What is an AOC?
In today’s datacenters, bandwidth demands are continually on the increase and to accommodate these bandwidth demands the speeds of the networks in the datacenter are also increasing. These network speeds increase with every evolution of network switches and the Silicon chips inside them. In the last 15 years, we have seen the main network speeds in datacenters increase from 1Gb/s to 10G, 40G, 25G, 100G and now the most advanced datacenters are deploying 400G networks. The fundamental building blocks of these datacenter networks are the network switches deployed. It is these switches that determine the speed at which the network runs.
Network switches are generally categorised in terms of their ports and their speeds – as seen above, a 32 port 100Gb/s Switch is a network switch with 32 ports each of which is capable of running at 100Gb/s. In order for the switch to work, a transceiver is required to be plugged into the port on the switch in order to convert the electrical signals in the switch to signals which can be transmitted down a fiber optic cable or a copper cable. The reason for the separation of the transceiver and the switch is to allow the datacenter operator the flexibility (and cost efficiency) of selecting the most appropriate transceiver. For very short lengths (<90m @ 10G and <10m @ 40G), copper transceivers can be deployed as the cheapest option. For medium reach (<500m @10G and 150m @40G) MM VCSEL (Vertical Cavity Surface Emitting Lasers) transceivers are the most appropriate option. Above 500m @ 10G, 150m @ 40G and 100m @ 100G there are a variety of Single-mode (SM) transceivers designed for 500m reach, 2km reach, 10km reach and up to 30km reach with each variant increasing in cost.
As can be seen from the Network switches above, the port size for a 10G port is smaller than for a 100G (and a 40G) port. For 1G, 10G and 25G the form factor (shape) of the transceiver is a Small Form-factor Pluggable (SFP). For 40G and 100G, the form factor changes to a Quad Small Form-factor Pluggable (QSFP) with the Quad referring to a multiple of four – a 40G transceiver combines four lanes of 10Gb/s to achieve the 40Gb/s speed and a 100G combines four lanes of 25Gb/s.
This four lane aggregation has the added advantage of allowing four devices to connect at the lower lane speed to one switch port at the higher aggregate speed – ie four servers running at 25G each can connect to one switch port running at 100G. Once the datacenter operator has installed their switch and selected the transceivers for the desired reach, the network is typically connected through the installed structured cabling system, using fiber (or copper) patchcords to connect the transceivers to the system.
However, in some instances, where network switches and / or servers are located relatively close to each other, instead of using two transceivers and fiber cabling, an Active Optical Cable (AOC) can be deployed. An AOC can be thought of as a simple LC or MPO patchcord with the LC or MPO connectors being replaced by a transceiver “connector”. They are gaining popularity as they are significantly lower cost than two transceivers and a patchcord and they eliminate any issues relating to connector end face contamination as the optical connection is replaced with an electrical one. They are lower cost due to their use of highly efficient Multimode VCSEL optics inside the transceivers.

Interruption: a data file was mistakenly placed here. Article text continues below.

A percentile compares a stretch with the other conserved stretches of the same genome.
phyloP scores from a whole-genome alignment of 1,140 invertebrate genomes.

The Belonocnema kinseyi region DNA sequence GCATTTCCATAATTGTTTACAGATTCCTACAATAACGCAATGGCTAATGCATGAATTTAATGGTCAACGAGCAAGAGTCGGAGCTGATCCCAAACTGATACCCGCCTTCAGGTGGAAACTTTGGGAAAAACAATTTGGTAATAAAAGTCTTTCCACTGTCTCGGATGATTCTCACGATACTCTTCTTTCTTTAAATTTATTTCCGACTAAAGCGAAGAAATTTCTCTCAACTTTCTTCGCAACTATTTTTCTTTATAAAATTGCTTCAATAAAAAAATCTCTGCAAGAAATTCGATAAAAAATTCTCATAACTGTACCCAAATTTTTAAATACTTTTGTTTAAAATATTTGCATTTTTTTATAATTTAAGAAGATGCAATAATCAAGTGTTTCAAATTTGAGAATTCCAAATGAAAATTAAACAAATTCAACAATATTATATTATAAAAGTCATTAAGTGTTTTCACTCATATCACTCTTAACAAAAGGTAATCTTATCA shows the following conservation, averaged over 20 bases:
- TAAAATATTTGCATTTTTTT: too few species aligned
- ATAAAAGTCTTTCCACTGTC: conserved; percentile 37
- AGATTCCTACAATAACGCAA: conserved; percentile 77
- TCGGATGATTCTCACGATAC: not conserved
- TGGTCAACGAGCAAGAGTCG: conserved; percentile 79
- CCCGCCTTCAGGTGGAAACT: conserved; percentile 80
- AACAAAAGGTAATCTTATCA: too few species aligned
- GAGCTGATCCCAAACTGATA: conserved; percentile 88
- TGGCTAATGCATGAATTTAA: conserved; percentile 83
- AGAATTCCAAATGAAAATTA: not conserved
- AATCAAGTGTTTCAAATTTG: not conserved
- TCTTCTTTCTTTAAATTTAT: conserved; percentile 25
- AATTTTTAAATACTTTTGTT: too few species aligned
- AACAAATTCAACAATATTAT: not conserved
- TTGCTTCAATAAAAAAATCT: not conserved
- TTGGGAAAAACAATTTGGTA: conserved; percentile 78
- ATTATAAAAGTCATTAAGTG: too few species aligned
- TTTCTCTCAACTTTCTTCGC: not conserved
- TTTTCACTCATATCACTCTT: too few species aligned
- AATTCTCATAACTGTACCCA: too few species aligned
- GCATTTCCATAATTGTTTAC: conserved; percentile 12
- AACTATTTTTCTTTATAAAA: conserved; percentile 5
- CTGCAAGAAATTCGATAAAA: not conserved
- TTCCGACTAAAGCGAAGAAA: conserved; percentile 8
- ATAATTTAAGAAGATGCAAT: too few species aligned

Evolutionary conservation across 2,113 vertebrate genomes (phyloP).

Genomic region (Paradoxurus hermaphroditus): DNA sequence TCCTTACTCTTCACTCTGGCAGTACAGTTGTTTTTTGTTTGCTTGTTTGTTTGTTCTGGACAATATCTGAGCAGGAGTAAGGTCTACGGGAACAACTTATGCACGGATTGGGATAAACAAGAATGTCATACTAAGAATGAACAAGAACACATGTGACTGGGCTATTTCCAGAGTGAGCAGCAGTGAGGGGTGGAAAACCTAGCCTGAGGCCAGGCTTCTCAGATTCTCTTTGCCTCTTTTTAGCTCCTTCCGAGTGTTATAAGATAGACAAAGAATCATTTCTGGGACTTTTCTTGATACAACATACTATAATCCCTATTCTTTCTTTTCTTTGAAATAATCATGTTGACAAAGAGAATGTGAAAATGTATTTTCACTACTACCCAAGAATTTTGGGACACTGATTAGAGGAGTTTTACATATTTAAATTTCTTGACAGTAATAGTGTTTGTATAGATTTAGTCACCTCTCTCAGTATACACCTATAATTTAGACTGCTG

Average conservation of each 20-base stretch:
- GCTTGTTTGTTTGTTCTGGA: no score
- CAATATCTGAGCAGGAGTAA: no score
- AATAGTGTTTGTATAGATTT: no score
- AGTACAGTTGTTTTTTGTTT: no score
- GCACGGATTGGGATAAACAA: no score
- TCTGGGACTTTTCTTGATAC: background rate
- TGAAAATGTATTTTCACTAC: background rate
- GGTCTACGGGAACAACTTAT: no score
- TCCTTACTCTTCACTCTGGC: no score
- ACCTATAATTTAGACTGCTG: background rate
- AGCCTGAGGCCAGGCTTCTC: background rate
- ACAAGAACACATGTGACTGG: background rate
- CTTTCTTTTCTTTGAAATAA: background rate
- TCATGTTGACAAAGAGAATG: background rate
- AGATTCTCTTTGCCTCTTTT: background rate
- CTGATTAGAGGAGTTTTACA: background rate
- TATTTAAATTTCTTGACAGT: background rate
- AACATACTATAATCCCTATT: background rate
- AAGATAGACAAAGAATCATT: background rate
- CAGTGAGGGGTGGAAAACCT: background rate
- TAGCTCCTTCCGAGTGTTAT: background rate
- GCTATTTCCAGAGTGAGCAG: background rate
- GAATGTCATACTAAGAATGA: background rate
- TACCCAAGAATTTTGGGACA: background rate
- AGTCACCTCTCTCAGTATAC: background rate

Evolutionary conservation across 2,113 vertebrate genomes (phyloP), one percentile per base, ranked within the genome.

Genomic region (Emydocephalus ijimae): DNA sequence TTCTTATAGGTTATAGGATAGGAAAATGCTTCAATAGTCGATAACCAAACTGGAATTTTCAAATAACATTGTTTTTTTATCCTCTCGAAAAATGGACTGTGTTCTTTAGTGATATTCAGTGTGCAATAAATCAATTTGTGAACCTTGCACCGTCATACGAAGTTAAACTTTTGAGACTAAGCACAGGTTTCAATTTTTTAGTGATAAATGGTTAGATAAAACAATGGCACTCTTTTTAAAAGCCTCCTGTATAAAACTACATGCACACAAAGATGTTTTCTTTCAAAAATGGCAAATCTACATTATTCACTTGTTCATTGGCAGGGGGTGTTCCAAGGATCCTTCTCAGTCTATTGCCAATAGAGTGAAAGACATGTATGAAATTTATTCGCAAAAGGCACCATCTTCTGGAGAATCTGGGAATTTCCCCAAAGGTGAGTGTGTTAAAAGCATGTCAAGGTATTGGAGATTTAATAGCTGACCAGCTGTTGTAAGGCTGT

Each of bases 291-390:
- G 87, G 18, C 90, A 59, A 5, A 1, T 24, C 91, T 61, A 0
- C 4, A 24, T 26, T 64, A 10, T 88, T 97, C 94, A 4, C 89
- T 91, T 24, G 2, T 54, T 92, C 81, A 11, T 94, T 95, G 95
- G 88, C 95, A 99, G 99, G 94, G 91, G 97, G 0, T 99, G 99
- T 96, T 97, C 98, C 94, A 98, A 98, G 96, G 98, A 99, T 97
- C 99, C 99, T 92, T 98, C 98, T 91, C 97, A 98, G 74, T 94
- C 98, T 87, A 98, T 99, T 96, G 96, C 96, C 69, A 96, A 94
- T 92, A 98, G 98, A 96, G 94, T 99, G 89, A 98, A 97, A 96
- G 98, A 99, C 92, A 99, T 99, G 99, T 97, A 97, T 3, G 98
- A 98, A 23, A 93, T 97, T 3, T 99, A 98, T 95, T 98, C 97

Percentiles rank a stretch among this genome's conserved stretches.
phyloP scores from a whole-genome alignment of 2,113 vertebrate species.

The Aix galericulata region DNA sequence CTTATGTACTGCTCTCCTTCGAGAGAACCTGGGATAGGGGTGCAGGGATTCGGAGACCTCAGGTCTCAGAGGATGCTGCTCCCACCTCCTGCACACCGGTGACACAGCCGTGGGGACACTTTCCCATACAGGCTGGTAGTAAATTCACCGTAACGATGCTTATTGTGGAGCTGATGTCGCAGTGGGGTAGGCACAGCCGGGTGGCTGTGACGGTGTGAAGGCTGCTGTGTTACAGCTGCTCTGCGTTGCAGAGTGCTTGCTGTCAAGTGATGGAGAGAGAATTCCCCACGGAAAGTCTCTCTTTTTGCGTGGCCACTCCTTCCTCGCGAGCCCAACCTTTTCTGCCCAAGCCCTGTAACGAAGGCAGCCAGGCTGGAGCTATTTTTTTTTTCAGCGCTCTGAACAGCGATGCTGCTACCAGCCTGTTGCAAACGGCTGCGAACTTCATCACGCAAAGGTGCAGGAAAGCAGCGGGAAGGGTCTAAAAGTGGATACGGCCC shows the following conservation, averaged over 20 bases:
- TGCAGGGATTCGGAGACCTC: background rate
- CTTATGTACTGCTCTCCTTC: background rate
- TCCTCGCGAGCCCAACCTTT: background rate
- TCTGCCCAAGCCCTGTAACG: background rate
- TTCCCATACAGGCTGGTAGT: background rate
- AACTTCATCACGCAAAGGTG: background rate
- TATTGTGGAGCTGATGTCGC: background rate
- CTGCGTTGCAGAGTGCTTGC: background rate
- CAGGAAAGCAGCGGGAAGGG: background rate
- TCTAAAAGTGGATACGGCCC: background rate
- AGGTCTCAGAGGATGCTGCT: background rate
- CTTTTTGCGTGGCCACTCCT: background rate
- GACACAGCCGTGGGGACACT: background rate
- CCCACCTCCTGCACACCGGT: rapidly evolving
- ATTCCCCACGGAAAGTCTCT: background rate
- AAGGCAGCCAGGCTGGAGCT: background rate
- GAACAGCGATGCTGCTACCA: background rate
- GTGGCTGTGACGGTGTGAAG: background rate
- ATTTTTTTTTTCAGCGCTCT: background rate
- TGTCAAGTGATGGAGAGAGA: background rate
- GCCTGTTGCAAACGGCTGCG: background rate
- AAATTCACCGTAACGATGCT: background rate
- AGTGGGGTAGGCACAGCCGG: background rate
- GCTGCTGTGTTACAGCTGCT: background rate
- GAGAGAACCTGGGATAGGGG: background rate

They are commonly used in several locations within the datacenter. The first is in server cabinets, where up to 40 servers all connect up to a Top of Rack Ethernet switch. Each server will have one or two Ethernet connections up to the switch and these can be patched using AOC cables. The second most significant use of AOCs in the datacenter is in the main networking area which can be in the Spine, Leaf or Core switching area. In today’s networks, in these areas, there are large numbers of discreet switches which are all interconnected to create a large Fabric switch – up to half of the ports in the switches are used for these interconnects. These interconnects are typically now fulfilled using AOCs. In some datacenters, these large fabric switches can occupy multiple cabinets and even up to a whole row in the datacenter, the AOCs can be used even in these longer reach applications with their theoretical maximum reach being 100m.
|AOC||Aggregate Speed||Lane Speed||Lanes||Fibers||Reach|
|10G SFP+ – SFP+||10Gb/S||10Gb/s||1||2||100m|
|25G SFP28 – SFP28||25Gb/S||25Gb/S||1||2||70m|
|40G QSFP+ – QSFP+||40Gb/S||10Gb/s||4||8||100m|
|40G QSFP+ – 4X 10G SFP+||40Gb/S||10Gb/s||4||8||100m|
|100G QSFP28 – QSFP28||100Gb/S||25Gb/s||4||8||70m|
|100G QSF28 – 4X 25G SFP28||100Gb/S||25Gb/s||4||8||70m|
|400G OSFP – OSFP PAM4||400Gb/S||25Gb/s||8||16||30m|
All AOCs typically share the same MM VCSEL optics with the VCSELs either transmitting at 10Gb/s or 25Gb/s. 10Gb/s AOCs have one transmit and receive pair inside the transceiver and deploys duplex MM fiber while a 40Gb/s AOC has four transmit and receive pairs and deploys 8 fiber MM cable. The same duplex and 8 fiber arrangement is deployed in the 25Gb/s and 100Gb/s AOCs with the 100Gb/s having four lanes of 25Gb/s.
At 400Gb/s, things are a little more complex with eight lanes of 25Gb/s being deployed to give 200Gb/s which is encoded with PAM-4 coding which doubles the line speed, increasing the effective speed from 200Gb/s to 400Gb/s. The form factor of the changes to a slightly larger OSFP (Octal Small Form-factor Pluggable) and the fiber count in the cable increases to 16 MM fibers. Due to the complexity of the coding and the lane speed, the distance capability also drops to a maximum of 30m.